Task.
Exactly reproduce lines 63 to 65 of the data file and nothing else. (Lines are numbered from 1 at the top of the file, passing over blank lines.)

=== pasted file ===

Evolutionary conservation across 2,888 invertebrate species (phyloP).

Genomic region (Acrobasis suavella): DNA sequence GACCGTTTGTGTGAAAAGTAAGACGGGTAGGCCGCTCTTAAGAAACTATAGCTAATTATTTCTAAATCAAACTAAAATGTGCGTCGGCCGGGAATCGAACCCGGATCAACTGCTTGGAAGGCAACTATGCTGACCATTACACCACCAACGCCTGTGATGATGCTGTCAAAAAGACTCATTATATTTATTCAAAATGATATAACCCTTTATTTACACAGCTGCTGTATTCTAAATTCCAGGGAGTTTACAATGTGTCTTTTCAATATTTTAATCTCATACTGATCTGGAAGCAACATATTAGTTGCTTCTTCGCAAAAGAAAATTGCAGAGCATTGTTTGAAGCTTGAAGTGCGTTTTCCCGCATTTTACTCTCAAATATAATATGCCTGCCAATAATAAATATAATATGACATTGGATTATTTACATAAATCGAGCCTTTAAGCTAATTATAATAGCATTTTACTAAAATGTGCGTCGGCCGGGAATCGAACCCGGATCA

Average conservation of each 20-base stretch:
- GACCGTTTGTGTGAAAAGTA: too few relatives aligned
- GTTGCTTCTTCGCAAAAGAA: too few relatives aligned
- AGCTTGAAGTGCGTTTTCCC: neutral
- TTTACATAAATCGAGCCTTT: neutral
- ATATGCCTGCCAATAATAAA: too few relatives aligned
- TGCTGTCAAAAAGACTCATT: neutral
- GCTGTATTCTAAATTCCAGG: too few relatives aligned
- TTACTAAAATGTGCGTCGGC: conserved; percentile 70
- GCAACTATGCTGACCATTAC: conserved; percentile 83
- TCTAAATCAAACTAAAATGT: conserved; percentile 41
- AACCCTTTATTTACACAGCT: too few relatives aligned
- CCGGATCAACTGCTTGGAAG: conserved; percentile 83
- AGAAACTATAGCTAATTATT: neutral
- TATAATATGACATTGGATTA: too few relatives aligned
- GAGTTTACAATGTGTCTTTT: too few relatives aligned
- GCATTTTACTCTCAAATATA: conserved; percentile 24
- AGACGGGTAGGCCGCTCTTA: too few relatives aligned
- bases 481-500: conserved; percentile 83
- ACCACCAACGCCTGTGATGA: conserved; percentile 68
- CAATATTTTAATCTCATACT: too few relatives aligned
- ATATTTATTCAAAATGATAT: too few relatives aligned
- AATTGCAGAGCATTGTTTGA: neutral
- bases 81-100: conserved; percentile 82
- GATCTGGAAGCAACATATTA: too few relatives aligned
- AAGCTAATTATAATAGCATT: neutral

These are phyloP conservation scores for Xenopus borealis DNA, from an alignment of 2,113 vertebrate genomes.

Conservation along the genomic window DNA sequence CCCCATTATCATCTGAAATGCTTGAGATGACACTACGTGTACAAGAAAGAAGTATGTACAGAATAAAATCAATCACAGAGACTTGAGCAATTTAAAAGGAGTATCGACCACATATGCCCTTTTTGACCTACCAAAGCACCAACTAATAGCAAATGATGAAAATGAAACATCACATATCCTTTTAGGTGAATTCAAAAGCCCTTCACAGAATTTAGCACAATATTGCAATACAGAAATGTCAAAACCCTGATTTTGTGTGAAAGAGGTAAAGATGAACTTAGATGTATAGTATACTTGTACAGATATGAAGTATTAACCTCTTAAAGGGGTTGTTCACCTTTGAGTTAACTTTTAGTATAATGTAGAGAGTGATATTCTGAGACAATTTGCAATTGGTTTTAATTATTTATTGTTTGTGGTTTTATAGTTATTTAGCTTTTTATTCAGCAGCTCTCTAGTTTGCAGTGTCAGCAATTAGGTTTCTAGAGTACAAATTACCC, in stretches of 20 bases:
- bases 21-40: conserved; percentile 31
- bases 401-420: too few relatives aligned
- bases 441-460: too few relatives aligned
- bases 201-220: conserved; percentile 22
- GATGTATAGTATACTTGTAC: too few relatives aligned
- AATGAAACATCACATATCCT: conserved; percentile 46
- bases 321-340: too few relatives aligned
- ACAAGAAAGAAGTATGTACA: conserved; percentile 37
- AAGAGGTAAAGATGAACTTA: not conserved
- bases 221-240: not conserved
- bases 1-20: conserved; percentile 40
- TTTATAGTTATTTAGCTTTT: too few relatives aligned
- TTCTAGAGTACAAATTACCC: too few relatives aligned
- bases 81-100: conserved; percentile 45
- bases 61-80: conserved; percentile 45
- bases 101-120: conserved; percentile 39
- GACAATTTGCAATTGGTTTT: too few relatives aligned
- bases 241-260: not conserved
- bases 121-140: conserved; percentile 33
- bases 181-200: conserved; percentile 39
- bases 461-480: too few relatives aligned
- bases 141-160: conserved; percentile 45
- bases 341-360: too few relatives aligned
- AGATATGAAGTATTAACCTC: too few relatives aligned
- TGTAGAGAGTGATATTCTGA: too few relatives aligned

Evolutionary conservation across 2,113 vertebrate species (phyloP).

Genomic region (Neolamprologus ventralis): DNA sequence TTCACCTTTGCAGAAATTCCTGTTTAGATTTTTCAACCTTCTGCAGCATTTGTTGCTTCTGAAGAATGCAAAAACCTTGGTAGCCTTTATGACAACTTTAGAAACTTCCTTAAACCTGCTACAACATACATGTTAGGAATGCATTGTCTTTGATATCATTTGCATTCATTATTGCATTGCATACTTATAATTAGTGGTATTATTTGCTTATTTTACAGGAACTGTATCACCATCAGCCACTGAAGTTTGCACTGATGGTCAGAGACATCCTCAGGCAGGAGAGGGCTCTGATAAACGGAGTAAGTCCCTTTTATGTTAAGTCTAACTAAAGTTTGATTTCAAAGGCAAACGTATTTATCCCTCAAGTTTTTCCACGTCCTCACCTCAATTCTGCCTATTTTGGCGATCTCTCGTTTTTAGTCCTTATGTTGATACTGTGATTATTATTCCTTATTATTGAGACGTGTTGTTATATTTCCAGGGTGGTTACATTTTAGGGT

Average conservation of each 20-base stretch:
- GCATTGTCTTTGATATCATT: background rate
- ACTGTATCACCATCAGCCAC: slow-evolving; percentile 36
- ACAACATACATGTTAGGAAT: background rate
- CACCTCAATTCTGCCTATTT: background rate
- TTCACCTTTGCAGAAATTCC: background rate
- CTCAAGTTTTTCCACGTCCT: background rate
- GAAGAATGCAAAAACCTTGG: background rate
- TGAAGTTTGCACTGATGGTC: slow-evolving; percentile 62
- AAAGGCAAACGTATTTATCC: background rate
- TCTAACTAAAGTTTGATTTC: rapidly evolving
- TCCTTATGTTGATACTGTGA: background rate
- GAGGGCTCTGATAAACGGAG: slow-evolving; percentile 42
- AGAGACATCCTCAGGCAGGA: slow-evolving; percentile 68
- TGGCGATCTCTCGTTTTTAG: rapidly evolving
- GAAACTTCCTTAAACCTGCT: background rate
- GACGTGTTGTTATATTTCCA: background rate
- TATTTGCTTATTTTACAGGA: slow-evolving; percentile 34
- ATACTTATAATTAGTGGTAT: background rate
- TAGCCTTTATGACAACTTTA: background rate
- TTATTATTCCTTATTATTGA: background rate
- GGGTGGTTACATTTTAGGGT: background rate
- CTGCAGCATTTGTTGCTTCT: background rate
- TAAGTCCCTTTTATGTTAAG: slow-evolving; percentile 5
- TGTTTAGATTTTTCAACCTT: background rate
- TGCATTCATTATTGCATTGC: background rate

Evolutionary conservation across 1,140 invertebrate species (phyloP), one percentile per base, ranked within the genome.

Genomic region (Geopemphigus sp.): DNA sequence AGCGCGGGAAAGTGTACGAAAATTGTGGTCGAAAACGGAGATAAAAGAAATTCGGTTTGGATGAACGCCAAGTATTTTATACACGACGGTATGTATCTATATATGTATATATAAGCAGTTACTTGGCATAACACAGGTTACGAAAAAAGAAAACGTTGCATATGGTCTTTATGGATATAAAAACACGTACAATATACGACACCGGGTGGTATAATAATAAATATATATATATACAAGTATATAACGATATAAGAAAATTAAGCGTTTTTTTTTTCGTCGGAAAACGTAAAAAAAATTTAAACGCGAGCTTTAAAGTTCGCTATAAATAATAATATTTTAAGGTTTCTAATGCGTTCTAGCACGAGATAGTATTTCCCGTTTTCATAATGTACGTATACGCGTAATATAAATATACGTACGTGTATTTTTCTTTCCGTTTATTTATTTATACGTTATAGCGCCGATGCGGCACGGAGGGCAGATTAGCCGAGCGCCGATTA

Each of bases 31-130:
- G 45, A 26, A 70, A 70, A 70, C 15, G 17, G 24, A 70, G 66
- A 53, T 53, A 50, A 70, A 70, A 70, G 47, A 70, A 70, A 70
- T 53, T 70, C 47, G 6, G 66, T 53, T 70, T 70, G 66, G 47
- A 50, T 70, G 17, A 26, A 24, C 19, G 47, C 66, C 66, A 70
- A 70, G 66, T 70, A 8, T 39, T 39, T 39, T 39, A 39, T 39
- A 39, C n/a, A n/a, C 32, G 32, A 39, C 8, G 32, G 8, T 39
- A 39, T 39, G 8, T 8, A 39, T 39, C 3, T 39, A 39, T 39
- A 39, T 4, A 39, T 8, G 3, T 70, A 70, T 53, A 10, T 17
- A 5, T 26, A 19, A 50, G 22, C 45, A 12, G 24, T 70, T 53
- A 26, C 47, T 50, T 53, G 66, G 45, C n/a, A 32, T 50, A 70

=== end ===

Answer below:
- TTCACCTTTGCAGAAATTCC: background rate
- CTCAAGTTTTTCCACGTCCT: background rate
- GAAGAATGCAAAAACCTTGG: background rate